grsecurity’s RBAC did.

Maybe. Vulnerabilities have been discovered in objdump before: CVE - Search Results

We could just use echo.

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That’s a harmless error. userdel --remove attempts to delete the mail spool, as well as the home folder but since we don’t setup a mail spool, there’s nothing to delete.


That would be great.

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Currently we don’t have proper whitespace handling.

    bash -c "
  bwrap \
  --ro-bind /bin /bin \
  --ro-bind ${main_app_dir}/machine-id /etc/machine-id \
  10< <(getent passwd root ${app_user} nobody) \
  11< <(getent group root ${app_user} nobody) \
  12< ${seccomp_filter} \
  ${bwrap_args} \
  ${wrapper_script} ${@}"

User names or folder names with white spaces wouldn’t work, but we don’t have these and check that there are no such characters.

Arguments however ${@} would be broken. Such as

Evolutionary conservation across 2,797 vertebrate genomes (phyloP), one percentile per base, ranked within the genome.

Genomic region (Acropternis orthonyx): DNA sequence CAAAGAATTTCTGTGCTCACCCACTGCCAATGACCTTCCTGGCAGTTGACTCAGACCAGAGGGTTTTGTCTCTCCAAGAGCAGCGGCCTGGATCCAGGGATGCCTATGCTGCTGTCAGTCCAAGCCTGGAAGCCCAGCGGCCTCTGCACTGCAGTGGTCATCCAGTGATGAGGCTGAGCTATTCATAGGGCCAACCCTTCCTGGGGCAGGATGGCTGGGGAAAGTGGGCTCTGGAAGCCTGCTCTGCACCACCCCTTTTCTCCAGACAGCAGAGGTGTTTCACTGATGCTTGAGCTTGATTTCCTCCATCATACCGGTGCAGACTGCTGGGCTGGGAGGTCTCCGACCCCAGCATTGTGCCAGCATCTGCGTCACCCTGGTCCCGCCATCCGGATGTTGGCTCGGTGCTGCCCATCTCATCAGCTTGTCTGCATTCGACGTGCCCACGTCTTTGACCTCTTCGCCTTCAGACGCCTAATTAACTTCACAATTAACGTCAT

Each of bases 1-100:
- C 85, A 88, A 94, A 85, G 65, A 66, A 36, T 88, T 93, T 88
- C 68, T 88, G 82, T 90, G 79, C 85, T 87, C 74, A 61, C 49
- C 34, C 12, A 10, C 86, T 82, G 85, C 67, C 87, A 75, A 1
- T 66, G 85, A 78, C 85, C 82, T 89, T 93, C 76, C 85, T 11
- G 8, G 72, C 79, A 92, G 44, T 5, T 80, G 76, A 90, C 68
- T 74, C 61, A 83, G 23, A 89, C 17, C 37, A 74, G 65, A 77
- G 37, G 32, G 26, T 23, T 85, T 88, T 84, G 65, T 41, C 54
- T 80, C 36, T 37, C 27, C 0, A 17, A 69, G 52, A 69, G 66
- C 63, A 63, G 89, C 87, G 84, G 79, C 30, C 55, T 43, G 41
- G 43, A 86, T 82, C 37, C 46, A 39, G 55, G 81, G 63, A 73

sandbox-app-launcher start vlc "my video"

would break. That would result in VLC trying to open a file my and a file video.

It could be made to work similar to: proper whitespace handling · Kicksecure/apparmor-profile-everything@d3eccd4 · GitHub

But since the brwap command is very lengthy, that would be rather ugly.

I guess we couldn’t even use

command+=("--ro-bind /bin /bin")
command+=("--ro-bind /usr/bin /usr/bin")

Because that would be interpreted as:

‘–ro-bind /bin /bin’

And not as intended as:

–ro-bind /bin /bin

However, the following would probably work

bash -c "${command[@]}"

but make code look much worse. (60 lines of bwrap command would become I guestimate 180 lines.)

The issue comes from bash subshell opening with another double quote bash -c ":

  sudo \
    bash -c "
  bwrap \
  --seccomp 12 \
  10< <(getent passwd root ${app_user} nobody) \
  11< <(getent group root ${app_user} nobody) \
  12< ${seccomp_filter} \
  ${bwrap_args} \
  ${wrapper_script} ${@}"

Do you think it would be a good idea to move that into its own /usr/share/sandbox-app-launcher/bwrap-wrapper script? Then I believe whitespace handling could be easily fixed.

(No need for command+=("--ro-bind") or "${command[@]}".)

I think it’s better to just lay a few files in the root mount namespace shared by multiple applications and guard the files with apparmor so that only applications that need the shared files can access them.

  • /run/user-id/sway-ipc-*
  • /run/user-id/wayland-*
  • shared dbus sessions.